Nature Physics, is a monthly, peer reviewed, scientific journal published by the Nature Publishing Group. It was first published in October 2005 (volume 1, issue 1). The Chief Editor is Alison Wright, who is a full-time professional editor employed by this journal. The impact factor for Nature Physics in 2010 is 18.423, according to Journal Citation Reports. Research paper formats include letters, full length articles, review articles, news, views, physics research highlights, commentaries, book reviews, and correspondence. The main focus of Nature Physics pure and applied physics research, encompassing core physics disciplines and broad topical coverage that is related to these core disciplines. Hence, subject areas cover an exploration and investigation of nature and substances that exist in the world and the universe, from atomic to cosmological scales. This encompasses defining and describing observations, interactions, and forces which occur in nature and, hence, in substances. Such descriptions may include their effect on, or within, a given natural system. More broadly, it is the general analysis of nature, conducted in order to understand how the universe behaves.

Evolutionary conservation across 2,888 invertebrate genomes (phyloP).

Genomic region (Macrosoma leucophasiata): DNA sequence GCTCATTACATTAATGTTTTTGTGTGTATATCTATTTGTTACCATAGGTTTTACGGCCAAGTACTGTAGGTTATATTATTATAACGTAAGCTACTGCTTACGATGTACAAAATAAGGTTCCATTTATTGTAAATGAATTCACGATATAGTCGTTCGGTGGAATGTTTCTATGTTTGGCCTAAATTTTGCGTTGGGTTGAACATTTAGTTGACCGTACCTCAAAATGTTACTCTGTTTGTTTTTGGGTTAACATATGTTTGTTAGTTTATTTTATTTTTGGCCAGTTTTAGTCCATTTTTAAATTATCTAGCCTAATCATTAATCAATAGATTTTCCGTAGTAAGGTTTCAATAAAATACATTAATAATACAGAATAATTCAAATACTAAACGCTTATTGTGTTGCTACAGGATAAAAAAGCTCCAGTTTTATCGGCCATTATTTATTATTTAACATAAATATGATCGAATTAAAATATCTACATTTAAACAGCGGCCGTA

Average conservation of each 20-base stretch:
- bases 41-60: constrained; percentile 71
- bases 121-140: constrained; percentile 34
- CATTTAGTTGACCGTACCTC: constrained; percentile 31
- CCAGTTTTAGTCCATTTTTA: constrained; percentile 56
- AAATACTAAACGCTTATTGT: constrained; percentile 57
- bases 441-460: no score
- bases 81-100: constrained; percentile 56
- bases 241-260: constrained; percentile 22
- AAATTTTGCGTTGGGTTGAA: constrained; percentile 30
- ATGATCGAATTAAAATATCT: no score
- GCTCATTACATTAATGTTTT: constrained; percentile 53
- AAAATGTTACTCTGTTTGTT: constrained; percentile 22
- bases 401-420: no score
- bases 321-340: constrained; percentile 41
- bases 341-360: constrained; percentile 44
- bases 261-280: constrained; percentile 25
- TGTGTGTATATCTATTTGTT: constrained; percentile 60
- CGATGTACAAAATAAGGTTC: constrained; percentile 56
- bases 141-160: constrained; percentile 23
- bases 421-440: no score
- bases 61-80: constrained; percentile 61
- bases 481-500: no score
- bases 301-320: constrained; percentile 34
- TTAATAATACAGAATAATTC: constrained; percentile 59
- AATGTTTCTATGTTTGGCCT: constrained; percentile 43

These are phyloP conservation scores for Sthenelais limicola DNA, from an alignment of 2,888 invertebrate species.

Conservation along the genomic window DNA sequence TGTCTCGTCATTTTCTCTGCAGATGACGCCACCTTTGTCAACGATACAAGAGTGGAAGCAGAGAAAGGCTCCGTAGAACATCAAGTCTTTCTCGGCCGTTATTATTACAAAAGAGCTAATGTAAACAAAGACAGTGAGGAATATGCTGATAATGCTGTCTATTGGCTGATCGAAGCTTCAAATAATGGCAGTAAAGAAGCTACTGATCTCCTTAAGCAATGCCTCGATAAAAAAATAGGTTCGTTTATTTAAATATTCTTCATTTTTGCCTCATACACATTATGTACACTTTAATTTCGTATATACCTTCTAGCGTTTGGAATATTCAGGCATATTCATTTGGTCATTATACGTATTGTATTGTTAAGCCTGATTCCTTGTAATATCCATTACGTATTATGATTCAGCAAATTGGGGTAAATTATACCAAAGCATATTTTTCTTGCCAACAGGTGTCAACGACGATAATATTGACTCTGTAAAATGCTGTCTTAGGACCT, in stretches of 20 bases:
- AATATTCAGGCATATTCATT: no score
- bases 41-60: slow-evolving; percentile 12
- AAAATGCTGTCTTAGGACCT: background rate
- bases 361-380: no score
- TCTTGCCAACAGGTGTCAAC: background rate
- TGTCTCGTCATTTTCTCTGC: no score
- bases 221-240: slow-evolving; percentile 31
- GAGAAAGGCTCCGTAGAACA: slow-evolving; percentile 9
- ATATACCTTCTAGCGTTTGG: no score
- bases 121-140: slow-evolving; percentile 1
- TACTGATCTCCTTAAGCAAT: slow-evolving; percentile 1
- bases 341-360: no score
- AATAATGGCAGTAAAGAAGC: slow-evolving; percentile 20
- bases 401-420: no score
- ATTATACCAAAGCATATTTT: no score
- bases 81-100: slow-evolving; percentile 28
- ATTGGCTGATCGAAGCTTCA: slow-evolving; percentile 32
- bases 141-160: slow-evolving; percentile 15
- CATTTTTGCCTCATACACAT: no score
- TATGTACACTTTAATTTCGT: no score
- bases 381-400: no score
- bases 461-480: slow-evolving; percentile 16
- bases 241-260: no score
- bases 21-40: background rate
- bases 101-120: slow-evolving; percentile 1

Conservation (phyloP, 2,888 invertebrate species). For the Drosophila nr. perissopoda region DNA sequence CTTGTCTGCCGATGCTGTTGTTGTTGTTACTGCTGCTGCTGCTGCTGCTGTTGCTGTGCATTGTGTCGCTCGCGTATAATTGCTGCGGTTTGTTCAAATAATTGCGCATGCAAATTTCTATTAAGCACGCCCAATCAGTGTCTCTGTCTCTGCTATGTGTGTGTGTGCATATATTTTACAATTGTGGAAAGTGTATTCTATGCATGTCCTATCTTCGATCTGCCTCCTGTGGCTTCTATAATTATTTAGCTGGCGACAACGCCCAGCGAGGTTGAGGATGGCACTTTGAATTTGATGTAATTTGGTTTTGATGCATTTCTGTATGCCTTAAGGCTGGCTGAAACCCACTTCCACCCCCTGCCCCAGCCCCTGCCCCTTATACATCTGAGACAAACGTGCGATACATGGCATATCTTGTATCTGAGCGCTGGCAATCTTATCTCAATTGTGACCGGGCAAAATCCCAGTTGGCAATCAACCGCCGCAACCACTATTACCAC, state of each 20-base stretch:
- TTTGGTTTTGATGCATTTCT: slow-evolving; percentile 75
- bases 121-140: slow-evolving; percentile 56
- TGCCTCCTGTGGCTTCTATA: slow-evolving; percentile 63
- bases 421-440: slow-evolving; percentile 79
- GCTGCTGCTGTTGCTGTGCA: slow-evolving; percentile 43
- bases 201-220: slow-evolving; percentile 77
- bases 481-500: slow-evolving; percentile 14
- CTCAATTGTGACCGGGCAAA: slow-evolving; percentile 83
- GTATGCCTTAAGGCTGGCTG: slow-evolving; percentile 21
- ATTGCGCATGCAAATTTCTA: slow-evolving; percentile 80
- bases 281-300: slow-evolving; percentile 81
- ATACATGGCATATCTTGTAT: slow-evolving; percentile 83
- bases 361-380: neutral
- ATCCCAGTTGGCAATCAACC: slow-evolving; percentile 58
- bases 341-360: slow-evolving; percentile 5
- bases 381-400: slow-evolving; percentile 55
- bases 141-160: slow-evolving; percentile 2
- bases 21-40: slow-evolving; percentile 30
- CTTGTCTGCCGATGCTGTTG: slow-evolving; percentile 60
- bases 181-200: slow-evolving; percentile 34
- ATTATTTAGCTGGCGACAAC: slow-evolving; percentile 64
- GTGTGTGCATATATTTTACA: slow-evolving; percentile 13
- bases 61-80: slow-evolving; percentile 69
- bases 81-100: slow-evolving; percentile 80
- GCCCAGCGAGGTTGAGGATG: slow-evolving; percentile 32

Publisher
Nature Publishing Group
Website
http://www.nature.com/nphys/index.html

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Cooling of a trapped ion to the quantum regime

Neutral atoms and charged ions can be cooled down to extremely low temperatures (i.e., to microkelvins, 1 millionth of a degree above absolute zero) using laser techniques. At these low temperatures, the particles have often ...

3-D imaging the flavor content of the nucleon

The Jefferson Lab Hall A Collaboration, in an experiment led by researchers at Faculté des Sciences de Monastir in Tunisia, Institut de Physique Nucléaire d'Orsay in France and Old Dominion University in the United States, ...

New quantum switch turns metals into insulators

Most modern electronic devices rely on tiny, finely-tuned electrical currents to process and store information. These currents dictate how fast our computers run, how regularly our pacemakers tick and how securely our money ...

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